Monday, February 6, 2012

G.I. Joe: The Movie

1987 Animated Film

Director: Don Jurwich

Writer: Ron Friedman

Running time: 93 minutes

Country: United States

Charlie Adler as Low-Light
Shūko Akune as Jinx
Jack Angel as Wet Suit
Jackson Beck as Narrator
Michael Bell as Duke, Xamot, Blowtorch and Lift-Ticket
Gregg Berger as Motor-Viper
Earl Boen as Taurus
Arthur Burghardt as Destro and Iceberg
Corey Burton as Tomax
William Callaway as Beach Head
François Chau as Quick Kick
Peter Cullen as Zandar and Nemesis Enforcer
Brian Cummings as Doctor Mindbender
Jennifer Darling as Pythona
Laurie Faso as Tunnel Rat
Hank Garret as Dial Tone
Richard Gautier as Serpentor
Ed Gilbert as General Hawk
Dan Gilvezan as Slip Stream
Zack Hoffman as Zartan
Kene Holliday as Roadblock
John Hostetter as Bazooka
Don Johnson as Lt. Falcon
Buster Jones as Doc
Chris Latta as Cobra Commander, Gung Ho, and Ripper
Morgan Lofting as Baroness
Chuck McCann as Leatherneck
Michael McConnohie as Cross Country
Mary McDonald-Lewis as Lady Jaye
Burgess Meredith as Golobulus
Ron Ortiz as Law
Rob Paulsen as Snow Job
Patrick Pinney as Mainframe
Poncie Ponce as Red Dog
Lisa Raggio as Zarana/Heather
Bill Ratner as Flint
Neil Ross as Buzzer, Dusty, Monkeywrench and Shipwreck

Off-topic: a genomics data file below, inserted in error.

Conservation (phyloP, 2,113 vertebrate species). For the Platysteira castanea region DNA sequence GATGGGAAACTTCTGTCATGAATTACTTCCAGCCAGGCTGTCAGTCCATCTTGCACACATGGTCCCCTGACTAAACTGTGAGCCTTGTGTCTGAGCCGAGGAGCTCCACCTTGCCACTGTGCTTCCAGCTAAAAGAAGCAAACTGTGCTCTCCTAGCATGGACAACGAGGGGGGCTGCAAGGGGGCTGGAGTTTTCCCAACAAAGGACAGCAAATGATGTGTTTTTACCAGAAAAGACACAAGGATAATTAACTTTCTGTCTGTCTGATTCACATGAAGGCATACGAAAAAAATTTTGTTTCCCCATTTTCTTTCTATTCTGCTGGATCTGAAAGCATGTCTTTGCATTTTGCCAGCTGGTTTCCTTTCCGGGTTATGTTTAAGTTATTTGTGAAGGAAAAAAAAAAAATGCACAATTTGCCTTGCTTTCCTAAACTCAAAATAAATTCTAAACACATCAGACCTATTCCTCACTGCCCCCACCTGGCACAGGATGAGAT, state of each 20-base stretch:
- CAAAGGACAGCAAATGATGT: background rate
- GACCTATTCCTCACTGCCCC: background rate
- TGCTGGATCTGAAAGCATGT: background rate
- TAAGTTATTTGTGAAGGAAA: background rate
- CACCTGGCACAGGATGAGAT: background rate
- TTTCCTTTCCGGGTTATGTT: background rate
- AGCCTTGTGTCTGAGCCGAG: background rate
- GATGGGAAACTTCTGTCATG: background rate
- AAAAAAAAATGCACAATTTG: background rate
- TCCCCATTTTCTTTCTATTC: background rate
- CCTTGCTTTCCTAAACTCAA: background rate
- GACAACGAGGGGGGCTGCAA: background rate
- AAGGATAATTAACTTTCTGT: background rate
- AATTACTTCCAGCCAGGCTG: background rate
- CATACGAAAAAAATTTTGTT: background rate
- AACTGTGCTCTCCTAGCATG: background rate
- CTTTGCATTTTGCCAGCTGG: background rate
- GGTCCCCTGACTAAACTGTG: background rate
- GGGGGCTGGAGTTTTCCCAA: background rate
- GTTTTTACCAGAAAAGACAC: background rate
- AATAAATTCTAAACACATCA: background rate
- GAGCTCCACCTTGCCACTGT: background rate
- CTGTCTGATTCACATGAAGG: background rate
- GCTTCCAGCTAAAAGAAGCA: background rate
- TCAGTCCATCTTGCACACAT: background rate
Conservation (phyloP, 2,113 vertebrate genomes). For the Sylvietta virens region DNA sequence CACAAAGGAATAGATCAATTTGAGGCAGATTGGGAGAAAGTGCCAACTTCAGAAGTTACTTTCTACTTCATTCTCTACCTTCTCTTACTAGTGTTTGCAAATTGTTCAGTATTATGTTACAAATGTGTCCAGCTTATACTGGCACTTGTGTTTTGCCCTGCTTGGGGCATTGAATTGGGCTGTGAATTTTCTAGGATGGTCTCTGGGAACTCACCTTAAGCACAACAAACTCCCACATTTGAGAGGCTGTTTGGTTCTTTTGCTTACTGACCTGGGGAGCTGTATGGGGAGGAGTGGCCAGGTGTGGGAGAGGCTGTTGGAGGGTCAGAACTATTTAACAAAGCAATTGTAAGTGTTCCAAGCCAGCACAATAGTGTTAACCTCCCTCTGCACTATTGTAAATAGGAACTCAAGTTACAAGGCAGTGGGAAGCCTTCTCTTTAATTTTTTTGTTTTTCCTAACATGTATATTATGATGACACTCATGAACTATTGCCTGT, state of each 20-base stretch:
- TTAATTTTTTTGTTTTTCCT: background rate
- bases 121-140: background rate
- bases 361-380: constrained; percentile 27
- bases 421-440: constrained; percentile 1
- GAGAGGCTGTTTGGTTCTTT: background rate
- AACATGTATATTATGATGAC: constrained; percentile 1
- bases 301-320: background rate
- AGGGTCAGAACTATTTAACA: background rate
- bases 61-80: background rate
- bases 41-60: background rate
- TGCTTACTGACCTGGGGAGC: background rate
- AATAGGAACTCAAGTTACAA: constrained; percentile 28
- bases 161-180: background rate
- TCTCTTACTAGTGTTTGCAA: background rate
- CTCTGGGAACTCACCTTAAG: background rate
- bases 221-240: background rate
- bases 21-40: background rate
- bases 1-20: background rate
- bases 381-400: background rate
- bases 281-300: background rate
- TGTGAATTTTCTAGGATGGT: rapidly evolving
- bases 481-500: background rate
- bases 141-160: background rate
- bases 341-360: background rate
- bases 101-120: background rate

Brad Sanders as Big Lob
Ted Schwartz as Thrasher
Sgt. Slaughter as Sgt. Slaughter
Kristoffer Tabori as Mercer
B. J. Ward as Scarlett
Vernee Watson-Johnson as Scientist
Lee Weaver as Alpine
Frank Welker as Torch, Wild Bill and Order
Stan Wojno Jr. as Lifeline

The G.I. Joe force must oppose a Cobra organization that has secretly allied with a subterranean reptilian who were their founders.

Awards: None

The movie was being produced by the same company, and at the same time, as The Transformers: The Movie. It had been agreed that both movies would suffer the loss of the lead heroes, Optimus Prime and Duke. Production had begun on G.I. Joe first, and was thus expected to be released first. During the production of the two films, G.I. Joe Got held up while Transformers finished production. Release dates were changed and Transformers got a theatrical release in 1986. Optimus Prime's death sparked some controversy and caused the writers to change Duke's death to a coma. G.I. Joe never got to the theaters, and was released to video instead. Had G.I. Joe been released first, Optimus Prime might have survived the movie. According to story consultant Buzz Dixon, however, if you watch the "Duke goes into a coma" sequence with the volume turned down, it's obvious that Duke actually dies at the end of the scene.


4 stars out of 5 stars

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